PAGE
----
By Nancy Virden (c)2022
My desk was absurdly cluttered although the merging piles of documents and craft supplies made sense to me. What did not make sense is how I allowed this to happen. The desk was purely a visual for my thoughts and overwhelming emotions of distress. Those were not as easily managed.
I had chosen the needs of others over mine to an extreme level. While intending to help, my strength was exhausted. I remember thinking I could not go on this way, and I was right! Admittedly, self-love was a foreign concept, and taking care of me seemed selfish.
There are three (if not more!) vital reasons self-love is not selfish.
1. Self-love allows us to be there for our loved ones.
I had fallen prey to one of the oldest and most misleading myths about women – we are superb at multitasking. According to the comprehensive study published by Thomas Buser and Noemi Peter in Experimental Economics,1 no man or woman can have two thoughts or carry out even two simple tasks at the same time. We think we can because our brains switch between them rapidly.
When we say yes to too many obligations, we become less available emotionally. Since I could only accomplish one thing at a time, I found myself frustrated to a breaking point. My children did not have my optimum attention. The oldest boy, 12 at the time, said, “Mom, I just want us to be a family again.” Ouch.
2. Self-love creates humility.
Everyone intuitively understands there is something amiss about an obnoxious fellow employee or social acquaintance who brags and puts other people down. “Me, me, me” is an exercise in self-focus, not self-love.
By first understanding we have needs, we realize our kinship with everyone else. None of us is empty of pain, spiritual hunger, or deep desires. How can I offer an answer when I am not perfect? Instead of trying to be everything to everybody, self-love teaches me to see my needs in a sober light. Now I can meaningfully relate to the human race.
3. Self-love allows others to participate
Determined to find a sense of balance, I made a few phone calls and stepped down from excess duties. Responses varied. One woman, who had not led a group before, volunteered to teach crafts. A man took over a study group comprised largely of male teens.
It had never crossed my mind that a novice might benefit from taking on the work or that by allowing something to go undone, a better idea could take shape. Inadequate multitasking was replaced with more efficiency and success.
Self-love blossoms under the nurture of self-care. Proper rest improves my mental health, and taking time to grow spiritually changes my outlook. God’s love reaches my heart because it no longer opposes my sense of value. There is room for stronger relationships, proactive love for people who hurt, and more robust participation in life. By loving myself, I can love others.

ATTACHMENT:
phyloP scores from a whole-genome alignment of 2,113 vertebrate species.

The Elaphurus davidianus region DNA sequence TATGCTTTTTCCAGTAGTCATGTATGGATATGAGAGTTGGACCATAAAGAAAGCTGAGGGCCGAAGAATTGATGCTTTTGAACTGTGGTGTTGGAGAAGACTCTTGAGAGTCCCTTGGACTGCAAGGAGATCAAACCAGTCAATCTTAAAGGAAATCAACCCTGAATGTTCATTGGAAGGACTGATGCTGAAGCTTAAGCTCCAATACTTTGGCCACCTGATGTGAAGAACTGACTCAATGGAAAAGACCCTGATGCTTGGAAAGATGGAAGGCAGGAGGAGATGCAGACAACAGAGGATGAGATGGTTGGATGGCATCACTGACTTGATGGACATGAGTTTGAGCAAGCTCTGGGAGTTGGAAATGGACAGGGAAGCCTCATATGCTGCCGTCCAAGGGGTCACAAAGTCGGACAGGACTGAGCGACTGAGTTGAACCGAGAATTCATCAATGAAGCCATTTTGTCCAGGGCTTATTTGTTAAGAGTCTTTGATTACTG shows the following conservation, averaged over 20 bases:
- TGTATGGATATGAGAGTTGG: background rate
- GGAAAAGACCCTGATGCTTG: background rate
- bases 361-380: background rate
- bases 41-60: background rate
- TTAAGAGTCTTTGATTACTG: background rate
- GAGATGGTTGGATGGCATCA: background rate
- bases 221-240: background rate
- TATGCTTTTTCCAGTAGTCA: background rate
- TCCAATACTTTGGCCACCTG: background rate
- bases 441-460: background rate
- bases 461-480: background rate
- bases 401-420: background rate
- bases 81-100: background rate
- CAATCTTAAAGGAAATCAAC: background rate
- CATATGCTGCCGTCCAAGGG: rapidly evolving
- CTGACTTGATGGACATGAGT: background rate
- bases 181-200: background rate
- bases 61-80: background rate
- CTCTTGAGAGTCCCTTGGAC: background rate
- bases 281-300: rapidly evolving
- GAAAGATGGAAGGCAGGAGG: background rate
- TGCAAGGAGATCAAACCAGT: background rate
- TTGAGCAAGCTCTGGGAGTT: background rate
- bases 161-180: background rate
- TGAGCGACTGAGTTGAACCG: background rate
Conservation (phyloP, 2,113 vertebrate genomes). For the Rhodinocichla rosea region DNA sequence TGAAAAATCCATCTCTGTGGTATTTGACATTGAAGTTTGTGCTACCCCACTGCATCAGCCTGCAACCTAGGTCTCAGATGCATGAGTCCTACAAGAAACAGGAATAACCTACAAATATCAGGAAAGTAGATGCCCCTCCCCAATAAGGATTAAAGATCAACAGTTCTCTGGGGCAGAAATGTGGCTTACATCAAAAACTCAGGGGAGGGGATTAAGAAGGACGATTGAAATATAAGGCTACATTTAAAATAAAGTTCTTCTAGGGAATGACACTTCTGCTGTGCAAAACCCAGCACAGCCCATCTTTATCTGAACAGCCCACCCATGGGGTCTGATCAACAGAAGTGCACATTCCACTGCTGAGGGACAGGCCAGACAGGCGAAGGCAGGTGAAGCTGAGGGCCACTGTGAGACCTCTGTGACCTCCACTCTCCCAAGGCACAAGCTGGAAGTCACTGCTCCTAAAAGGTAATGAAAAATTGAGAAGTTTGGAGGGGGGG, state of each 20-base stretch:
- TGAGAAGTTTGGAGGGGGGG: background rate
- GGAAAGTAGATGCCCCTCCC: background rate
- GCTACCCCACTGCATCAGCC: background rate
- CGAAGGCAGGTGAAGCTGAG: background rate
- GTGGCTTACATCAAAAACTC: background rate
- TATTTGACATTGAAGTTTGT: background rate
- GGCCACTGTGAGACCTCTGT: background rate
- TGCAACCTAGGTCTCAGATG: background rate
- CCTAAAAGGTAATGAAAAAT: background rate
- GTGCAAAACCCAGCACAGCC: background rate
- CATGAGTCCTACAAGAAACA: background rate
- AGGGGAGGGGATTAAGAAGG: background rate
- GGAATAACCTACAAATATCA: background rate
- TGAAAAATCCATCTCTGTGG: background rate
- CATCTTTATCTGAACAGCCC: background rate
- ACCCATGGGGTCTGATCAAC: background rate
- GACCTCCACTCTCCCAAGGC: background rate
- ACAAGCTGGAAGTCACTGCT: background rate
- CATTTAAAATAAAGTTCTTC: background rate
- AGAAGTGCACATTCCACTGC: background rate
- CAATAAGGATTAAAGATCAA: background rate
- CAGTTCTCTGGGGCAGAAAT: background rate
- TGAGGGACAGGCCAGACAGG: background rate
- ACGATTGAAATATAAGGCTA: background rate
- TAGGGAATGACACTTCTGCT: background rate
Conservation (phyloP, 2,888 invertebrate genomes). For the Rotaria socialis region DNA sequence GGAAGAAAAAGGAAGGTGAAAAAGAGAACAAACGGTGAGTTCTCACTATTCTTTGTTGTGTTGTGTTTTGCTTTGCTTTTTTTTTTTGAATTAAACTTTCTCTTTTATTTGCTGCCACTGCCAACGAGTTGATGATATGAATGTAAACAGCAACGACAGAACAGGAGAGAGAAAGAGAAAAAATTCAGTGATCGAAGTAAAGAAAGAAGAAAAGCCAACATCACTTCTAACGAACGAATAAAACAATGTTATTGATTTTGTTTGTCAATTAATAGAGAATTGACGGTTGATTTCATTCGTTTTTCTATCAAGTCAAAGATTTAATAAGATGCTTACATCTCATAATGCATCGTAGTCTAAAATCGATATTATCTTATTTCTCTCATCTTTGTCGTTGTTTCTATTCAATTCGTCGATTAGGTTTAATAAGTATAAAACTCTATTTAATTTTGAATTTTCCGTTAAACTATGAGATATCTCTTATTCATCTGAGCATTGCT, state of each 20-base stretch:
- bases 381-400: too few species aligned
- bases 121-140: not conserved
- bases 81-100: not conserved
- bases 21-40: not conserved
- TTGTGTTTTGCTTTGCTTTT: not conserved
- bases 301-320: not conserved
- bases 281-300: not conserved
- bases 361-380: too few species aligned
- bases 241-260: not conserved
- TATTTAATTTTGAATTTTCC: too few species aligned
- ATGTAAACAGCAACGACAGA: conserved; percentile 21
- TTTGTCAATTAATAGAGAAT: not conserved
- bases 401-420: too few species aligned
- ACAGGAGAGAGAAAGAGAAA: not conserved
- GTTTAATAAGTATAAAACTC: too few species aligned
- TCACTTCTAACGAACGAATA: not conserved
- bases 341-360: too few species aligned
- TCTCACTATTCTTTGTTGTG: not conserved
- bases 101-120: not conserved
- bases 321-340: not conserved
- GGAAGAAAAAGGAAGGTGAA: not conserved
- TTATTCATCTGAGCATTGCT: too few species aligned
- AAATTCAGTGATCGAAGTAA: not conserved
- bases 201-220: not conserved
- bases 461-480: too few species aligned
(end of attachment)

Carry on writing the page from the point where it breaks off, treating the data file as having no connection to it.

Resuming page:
That is never selfish.
Dear Lord, Thank you that your creation of nature is orderly. Please help me to get my life in order. Help me to know what to let go and on what to focus. Help me to love myself the way you love me so that I can be free to share that love with other people. Amen.
Today’s Helpful Word
“‘Love the Lord your God with all your heart and with all your soul and with all your mind and with all your strength.’ The second is this: ‘Love your neighbor as yourself.’ There is no commandment greater than these.” -Jesus
How the Difference Maker Lifts You Above Depressive Thoughts (c)2020
More on Always The Fight:
If you are feeling suicidal, or concerned about someone who is, in the U.S. call the National Suicide Prevention Lifeline at 988, or for a list of international suicide hotlines, go here.
If you are suicidal with a plan, immediately call 911 in the U.S. or go to your nearest emergency room. In the EU call 112. (For other international emergency numbers, go here ). Hope and help are yours!
Always the Fight Ministries (ATFM) has been displaying compassion for those fighting mental illness, addiction, or abuse since 2012. Nancy is the founder and voice of ATFM and openly shares her emotional resurrection from despair. NOTE: Nancy is not a doctor or a mental health professional, and speaks only from personal experience and observations. In no way is this website intended to substitute for professional mental or behavioral health care.
HOLY BIBLE, NEW LIVING TRANSLATION, COPYRIGHT © 1996, 2004, 2015 BY TYNDALE HOUSE FOUNDATION. USED BY PERMISSION OF TYNDALE HOUSE PUBLISHERS, INC., CAROL STREAM, ILLINOIS 60188, PER BIBLE GATEWAY. ALL RIGHTS RESERVED. RETRIEVED FROM HTTPS://WWW.BIBLEGATEWAY.COM/
 Buser, T. & Peter, N., (2012) Multitasking. Experimental Economics, 15(1), 641- 655. Retrieved on January 4, 2016 from http://link.springer.com/article/10.1007/s10683-012-9318-8
Very glad to see sensible comments on love and self-love not being selfish.
And regarding “I had fallen prey to one of the oldest and most misleading myths about women – we are superb at multitasking”. As I have been married to my wife for nigh on 30 years now, I know she can do a lot of things well, but doing several things at once as it were is one thing, doing them well is another.
Men may suffer this as well but I think we are not subject to that pressure so much.
The two great commands do make it quite clear we must love ourselves as otherwise how will we know how to love others.
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Thank you. Blessings to you and your wife!
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